Allergy/Immunology

That’s News

Increasing Exercise May Reduce Depression Despite Genetic Predisposition

People who are genetically predisposed to depression may be able to counteract their increased risk by exercising more, according to Harvard University researchers.

In a new study published in Depression and...


Influenza Vaccination among Young Children: A Case for Improvement

Full influenza vaccination coverage of infants and toddlers in the United States remains alarmingly low, according to recent estimates.


Research Suggests Path toward Fewer Influenza Deaths in Nursing Homes

A study by researchers in Rhode Island and Ohio provides new evidence that well-matched flu vaccinations can save the lives of thousands of elderly residents of nursing homes and prevent thousands more hospitalizations.


Landmark Study May Alter Approach to Peanut Allergy

Research in The New England Journal of Medicine (NEJM) documents an 86 percent lower prevalence of peanut allergy among 5-year-olds who began consuming peanuts prior to 11 months of age than among those who avoided peanuts. The findings may rapidly spawn revised clinical guidelines related to the allergy, which has more than doubled since 2005 in Western countries and is a predominant cause of anaphylaxis.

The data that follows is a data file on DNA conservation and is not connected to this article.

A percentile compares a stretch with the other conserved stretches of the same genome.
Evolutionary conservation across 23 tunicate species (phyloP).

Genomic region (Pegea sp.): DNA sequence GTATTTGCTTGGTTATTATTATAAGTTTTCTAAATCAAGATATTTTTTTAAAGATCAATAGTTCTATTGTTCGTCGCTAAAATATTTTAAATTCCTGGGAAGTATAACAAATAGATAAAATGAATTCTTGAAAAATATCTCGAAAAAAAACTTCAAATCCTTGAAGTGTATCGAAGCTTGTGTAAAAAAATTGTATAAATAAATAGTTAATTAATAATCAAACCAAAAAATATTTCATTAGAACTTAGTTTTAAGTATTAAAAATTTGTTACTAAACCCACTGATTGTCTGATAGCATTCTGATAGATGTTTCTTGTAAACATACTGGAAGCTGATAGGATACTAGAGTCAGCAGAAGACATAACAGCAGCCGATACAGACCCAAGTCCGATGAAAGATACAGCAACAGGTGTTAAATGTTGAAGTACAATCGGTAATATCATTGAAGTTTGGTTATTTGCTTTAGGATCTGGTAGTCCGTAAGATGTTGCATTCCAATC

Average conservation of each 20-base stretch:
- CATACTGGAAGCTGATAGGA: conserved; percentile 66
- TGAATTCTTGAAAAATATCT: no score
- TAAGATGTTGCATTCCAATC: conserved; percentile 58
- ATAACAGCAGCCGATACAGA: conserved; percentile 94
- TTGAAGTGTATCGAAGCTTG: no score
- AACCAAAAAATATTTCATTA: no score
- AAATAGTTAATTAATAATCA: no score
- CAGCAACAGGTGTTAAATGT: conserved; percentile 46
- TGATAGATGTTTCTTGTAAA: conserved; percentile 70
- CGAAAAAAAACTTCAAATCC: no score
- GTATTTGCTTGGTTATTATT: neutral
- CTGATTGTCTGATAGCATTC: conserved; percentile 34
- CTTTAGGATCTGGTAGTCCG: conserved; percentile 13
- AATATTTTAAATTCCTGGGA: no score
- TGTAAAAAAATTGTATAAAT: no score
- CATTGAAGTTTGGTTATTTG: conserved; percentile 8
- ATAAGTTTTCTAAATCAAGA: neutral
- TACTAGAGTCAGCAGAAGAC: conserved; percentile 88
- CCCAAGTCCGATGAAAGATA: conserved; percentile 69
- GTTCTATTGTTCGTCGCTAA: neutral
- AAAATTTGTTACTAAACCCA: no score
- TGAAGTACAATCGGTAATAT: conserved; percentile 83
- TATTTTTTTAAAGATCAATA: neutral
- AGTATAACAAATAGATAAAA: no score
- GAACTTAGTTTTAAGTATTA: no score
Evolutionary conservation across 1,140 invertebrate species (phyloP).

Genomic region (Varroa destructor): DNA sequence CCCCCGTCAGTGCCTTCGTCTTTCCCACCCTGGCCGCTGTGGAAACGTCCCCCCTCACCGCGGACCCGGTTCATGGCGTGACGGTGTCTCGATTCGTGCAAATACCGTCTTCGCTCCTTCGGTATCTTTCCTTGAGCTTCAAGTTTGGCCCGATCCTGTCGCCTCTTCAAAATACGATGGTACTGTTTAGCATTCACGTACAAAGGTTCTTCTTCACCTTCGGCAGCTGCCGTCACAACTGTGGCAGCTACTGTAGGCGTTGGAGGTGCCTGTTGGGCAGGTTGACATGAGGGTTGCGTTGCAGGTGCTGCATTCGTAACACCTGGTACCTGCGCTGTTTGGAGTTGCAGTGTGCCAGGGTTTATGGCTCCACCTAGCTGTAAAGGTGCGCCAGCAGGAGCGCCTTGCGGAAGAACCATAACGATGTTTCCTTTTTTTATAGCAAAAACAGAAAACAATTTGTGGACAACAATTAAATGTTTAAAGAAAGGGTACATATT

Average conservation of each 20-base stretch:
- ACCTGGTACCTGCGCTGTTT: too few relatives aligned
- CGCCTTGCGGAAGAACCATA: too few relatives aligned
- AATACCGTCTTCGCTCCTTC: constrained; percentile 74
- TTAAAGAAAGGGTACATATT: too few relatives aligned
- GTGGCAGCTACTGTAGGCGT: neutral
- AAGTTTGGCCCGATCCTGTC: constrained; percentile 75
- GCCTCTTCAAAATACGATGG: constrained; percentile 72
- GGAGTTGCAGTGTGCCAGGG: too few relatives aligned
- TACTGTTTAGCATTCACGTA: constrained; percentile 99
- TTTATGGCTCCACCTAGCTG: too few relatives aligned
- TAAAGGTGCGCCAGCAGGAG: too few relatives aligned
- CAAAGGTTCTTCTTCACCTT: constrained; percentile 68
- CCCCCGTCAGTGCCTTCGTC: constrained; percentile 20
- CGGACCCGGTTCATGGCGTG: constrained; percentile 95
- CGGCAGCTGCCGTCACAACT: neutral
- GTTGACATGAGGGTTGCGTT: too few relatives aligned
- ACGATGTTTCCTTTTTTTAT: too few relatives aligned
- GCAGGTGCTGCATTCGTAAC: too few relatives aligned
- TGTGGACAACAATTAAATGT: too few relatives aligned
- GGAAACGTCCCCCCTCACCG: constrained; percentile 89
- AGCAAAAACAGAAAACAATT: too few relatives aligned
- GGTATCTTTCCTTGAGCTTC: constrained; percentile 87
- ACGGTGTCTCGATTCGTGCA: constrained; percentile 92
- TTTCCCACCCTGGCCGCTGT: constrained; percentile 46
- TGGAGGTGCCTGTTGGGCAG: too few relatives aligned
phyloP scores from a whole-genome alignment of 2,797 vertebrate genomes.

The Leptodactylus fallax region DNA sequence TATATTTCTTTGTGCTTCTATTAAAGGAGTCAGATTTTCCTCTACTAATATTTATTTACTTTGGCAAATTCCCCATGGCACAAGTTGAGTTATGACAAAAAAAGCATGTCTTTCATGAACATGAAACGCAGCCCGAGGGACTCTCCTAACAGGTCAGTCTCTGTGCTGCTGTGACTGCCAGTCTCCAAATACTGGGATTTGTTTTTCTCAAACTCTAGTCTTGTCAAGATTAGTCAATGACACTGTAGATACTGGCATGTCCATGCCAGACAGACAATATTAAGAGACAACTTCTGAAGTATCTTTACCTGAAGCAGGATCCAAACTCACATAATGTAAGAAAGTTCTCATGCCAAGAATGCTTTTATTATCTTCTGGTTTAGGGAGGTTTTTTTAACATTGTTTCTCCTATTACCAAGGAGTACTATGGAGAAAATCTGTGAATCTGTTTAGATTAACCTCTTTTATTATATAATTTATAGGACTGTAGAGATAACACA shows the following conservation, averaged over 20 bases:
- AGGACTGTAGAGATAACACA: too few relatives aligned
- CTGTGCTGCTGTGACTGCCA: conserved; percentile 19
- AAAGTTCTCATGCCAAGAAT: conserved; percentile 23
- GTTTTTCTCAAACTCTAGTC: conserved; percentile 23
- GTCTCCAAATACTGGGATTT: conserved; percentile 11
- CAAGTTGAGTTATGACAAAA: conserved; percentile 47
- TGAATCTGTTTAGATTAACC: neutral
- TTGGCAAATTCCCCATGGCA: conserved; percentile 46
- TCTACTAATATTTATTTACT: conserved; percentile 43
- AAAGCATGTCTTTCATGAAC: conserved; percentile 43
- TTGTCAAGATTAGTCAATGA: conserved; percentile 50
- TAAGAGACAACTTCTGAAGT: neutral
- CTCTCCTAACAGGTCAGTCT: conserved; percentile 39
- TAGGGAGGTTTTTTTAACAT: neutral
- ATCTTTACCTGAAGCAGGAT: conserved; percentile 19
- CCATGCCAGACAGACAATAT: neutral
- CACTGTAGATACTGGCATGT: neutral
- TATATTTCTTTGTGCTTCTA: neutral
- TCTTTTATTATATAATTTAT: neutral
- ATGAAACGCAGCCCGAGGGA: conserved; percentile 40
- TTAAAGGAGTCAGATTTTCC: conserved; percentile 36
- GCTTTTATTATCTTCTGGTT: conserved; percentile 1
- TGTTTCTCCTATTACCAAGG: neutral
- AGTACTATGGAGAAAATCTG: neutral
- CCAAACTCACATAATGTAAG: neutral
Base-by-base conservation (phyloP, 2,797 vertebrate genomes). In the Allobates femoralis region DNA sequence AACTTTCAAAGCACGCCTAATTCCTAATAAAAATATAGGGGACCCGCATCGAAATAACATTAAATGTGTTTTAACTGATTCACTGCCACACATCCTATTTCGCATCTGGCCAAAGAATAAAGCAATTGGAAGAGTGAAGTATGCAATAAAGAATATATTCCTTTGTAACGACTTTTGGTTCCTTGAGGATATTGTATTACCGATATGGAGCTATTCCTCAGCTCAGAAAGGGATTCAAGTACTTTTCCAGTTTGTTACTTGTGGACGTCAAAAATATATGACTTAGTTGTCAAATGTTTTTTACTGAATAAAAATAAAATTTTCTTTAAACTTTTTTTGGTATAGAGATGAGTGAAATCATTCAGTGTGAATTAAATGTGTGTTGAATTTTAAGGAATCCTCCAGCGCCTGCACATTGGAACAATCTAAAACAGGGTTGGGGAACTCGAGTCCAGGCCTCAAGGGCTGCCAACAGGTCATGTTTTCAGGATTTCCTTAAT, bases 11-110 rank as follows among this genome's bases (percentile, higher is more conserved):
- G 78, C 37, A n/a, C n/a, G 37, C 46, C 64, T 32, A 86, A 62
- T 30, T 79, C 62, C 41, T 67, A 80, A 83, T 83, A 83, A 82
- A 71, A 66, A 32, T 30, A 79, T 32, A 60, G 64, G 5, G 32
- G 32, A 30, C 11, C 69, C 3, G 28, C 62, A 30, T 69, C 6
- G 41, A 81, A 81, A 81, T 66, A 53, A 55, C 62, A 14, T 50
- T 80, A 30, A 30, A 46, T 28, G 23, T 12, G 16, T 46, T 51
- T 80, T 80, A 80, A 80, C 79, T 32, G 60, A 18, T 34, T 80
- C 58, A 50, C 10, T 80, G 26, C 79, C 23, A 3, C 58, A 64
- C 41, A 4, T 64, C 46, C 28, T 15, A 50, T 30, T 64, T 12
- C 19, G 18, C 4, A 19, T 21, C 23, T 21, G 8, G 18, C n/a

Airborne Danger: The Hazards of Prenatal Exposure to Pollutants

As researchers continue to learn more about the harms of environmental toxin exposure during the prenatal period, environmental exposures counseling during pregnancy becomes increasingly important. Yet many obstetricians feel poorly equipped to offer this service to patients.


Exposing an Elusive Virus

The most common intrauterine viral infection in the United States, cytomegalovirus (CMV) is responsible for more deaths and long-term problems in children than Down syndrome, fetal alcohol syndrome and neural tube defects. A breakthrough in the understanding of how CMV thwarts normal immune system response is a step forward in the development of a vaccine.